Keywords: Attendance in classes, GPA, Industrial Engineering, Grade

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559 Comprehensive Hierarchy Evaluation of Power Quality Based on an Incentive Mechanism

Authors: Tao Shun, Xiao Xiangning, HadjSaid, N.

Abstract:

In a liberalized electricity market, it is not surprising that different customers require different power quality (PQ) levels at different price. Power quality related to several power disturbances is described by many parameters, so how to define a comprehensive hierarchy evaluation system of power quality (PQCHES) has become a concerned issue. In this paper, based on four electromagnetic compatibility (EMC) levels, the numerical range of each power disturbance is divided into five grades (Grade I –Grade V), and the “barrel principle" of power quality is used for the assessment of overall PQ performance with only one grade indicator. A case study based on actual monitored data of PQ shows that the site PQ grade indicates the electromagnetic environment level and also expresses the characteristics of loads served by the site. The shortest plank principle of PQ barrel is an incentive mechanism, which can combine with the rewards/penalty mechanism (RPM) of consumed energy “on quality demand", to stimulate utilities to improve the overall PQ level and also stimulate end-user more “smart" under the infrastructure of future SmartGrid..

Keywords: Power quality, electromagnetic compatibility, SmartGrid, comprehensive evaluation, barrel principle, electricitymarket

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558 Prediction Method of Extenics Theory for Assessment of Bearing Capacity of Lateritic Soil Foundation

Authors: Wei Bai, Ling-Wei Kong, Ai-Guo Guo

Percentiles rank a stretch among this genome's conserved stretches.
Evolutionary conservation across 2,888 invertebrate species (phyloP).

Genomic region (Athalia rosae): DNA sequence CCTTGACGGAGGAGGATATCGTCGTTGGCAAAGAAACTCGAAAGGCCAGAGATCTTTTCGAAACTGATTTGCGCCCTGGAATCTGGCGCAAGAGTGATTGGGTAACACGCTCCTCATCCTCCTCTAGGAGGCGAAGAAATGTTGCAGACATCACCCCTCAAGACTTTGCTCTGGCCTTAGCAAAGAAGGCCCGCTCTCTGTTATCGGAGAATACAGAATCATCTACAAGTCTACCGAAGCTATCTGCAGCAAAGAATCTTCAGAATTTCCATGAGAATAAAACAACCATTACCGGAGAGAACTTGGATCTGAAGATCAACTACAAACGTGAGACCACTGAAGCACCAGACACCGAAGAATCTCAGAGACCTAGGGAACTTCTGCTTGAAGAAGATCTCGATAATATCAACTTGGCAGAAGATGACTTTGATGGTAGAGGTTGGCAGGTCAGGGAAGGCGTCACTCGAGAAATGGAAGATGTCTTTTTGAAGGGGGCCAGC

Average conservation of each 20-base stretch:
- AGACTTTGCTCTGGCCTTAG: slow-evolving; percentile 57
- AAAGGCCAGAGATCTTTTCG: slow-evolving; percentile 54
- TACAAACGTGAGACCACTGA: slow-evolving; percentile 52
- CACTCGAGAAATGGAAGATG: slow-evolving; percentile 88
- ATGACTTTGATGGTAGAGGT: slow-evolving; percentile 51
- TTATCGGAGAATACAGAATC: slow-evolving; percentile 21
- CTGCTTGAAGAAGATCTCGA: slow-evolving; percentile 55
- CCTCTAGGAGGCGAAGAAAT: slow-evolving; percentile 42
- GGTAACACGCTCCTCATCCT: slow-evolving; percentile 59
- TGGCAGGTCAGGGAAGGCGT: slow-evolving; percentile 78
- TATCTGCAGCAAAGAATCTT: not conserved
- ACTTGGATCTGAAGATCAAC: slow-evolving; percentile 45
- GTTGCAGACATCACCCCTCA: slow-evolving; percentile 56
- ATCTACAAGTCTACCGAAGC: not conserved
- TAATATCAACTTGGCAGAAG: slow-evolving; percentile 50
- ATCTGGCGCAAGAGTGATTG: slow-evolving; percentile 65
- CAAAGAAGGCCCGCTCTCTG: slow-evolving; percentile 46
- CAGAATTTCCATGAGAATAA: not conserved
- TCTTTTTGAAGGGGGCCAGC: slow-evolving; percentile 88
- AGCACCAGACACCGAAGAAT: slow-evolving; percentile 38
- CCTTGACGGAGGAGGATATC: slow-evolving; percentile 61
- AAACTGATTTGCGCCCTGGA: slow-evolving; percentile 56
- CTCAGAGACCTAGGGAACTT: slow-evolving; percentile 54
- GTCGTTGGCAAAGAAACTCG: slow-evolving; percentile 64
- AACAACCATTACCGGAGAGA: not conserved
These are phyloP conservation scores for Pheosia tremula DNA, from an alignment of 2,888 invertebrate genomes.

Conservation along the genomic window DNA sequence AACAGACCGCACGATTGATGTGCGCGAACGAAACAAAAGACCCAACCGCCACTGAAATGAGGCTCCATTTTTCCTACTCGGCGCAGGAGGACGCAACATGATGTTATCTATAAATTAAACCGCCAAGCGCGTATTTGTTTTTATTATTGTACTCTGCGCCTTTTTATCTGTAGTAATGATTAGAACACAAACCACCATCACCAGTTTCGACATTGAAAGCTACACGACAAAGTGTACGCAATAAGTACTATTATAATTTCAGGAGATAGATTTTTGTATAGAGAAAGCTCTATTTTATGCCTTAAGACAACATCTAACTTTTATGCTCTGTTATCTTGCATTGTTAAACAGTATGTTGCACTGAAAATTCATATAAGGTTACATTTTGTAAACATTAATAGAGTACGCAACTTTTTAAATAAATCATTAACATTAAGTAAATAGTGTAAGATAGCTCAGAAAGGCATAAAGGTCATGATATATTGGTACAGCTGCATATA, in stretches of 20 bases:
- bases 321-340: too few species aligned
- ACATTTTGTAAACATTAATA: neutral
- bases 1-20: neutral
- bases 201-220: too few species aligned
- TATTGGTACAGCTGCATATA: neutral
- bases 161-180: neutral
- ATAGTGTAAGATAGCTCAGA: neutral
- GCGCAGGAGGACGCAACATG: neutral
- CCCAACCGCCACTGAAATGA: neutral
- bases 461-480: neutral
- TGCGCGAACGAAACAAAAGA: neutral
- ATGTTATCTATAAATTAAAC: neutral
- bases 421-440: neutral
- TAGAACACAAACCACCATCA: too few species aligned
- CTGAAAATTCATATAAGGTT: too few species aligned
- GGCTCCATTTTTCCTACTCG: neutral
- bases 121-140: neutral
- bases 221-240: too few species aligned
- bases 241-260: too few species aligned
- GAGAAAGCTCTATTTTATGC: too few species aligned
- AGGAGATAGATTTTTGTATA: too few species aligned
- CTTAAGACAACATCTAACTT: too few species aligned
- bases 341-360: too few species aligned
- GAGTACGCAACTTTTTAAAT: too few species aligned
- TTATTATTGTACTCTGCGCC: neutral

Abstract:

Base on extenics theory, the statistical physical and mechanical properties from laboratory experiments are used to evaluate the bearing capacity of lateritic soil foundation. The properties include water content, bulk density, liquid limit, cohesion, and so on. The matter-element and the dependent function are defined. Then the synthesis dependent degree and the final grade index are calculated. The results show that predicted outcomes can be matched with the in-situ test data, and a evaluate grade associate with bearing capacity can be deduced. The results provide guidance to assess and determine the bearing capacity grade of lateritic soil foundation.

Keywords: Lateritic soil, bearing capacity, extenics theory, plate loading test.

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557 Pre-beneficiation of Low Grade Diasporic Bauxite Ore by Reduction Roasting

Authors: K. Yılmaz, B. Birol, M. N. Sarıdede, E. Yiğit

Abstract:

A bauxite ore can be utilized in Bayer Process, if the mass ratio of Al2O3 to SiO2 is greater than 10. Otherwise, its FexOy and SiO2 content should be removed. On the other hand, removal of TiO2 from the bauxite ore would be beneficial because of both lowering the red mud residue and obtaining a valuable raw material containing TiO2 mineral. In this study, the low grade diasporic bauxite ore of Yalvaç, Isparta, Turkey was roasted under reducing atmosphere and subjected to magnetic separation. According to the experimental results, 800°C for reduction temperature and 20000 Gauss of magnetic intensity were found to be the optimum parameters for removal of iron oxide and rutile from the nonmagnetic ore. On the other hand, 600°C and 5000 Gauss were determined to be the optimum parameters for removal of silica from the non-magnetic ore.

Keywords: Low grade diasporic bauxite, magnetic separation, reduction roasting, separation index.

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556 Assessing Overall Thermal Conductance Value of Low-Rise Residential Home Exterior Above-Grade Walls Using Infrared Thermography Methods

Authors: Matthew D. Baffa

Abstract: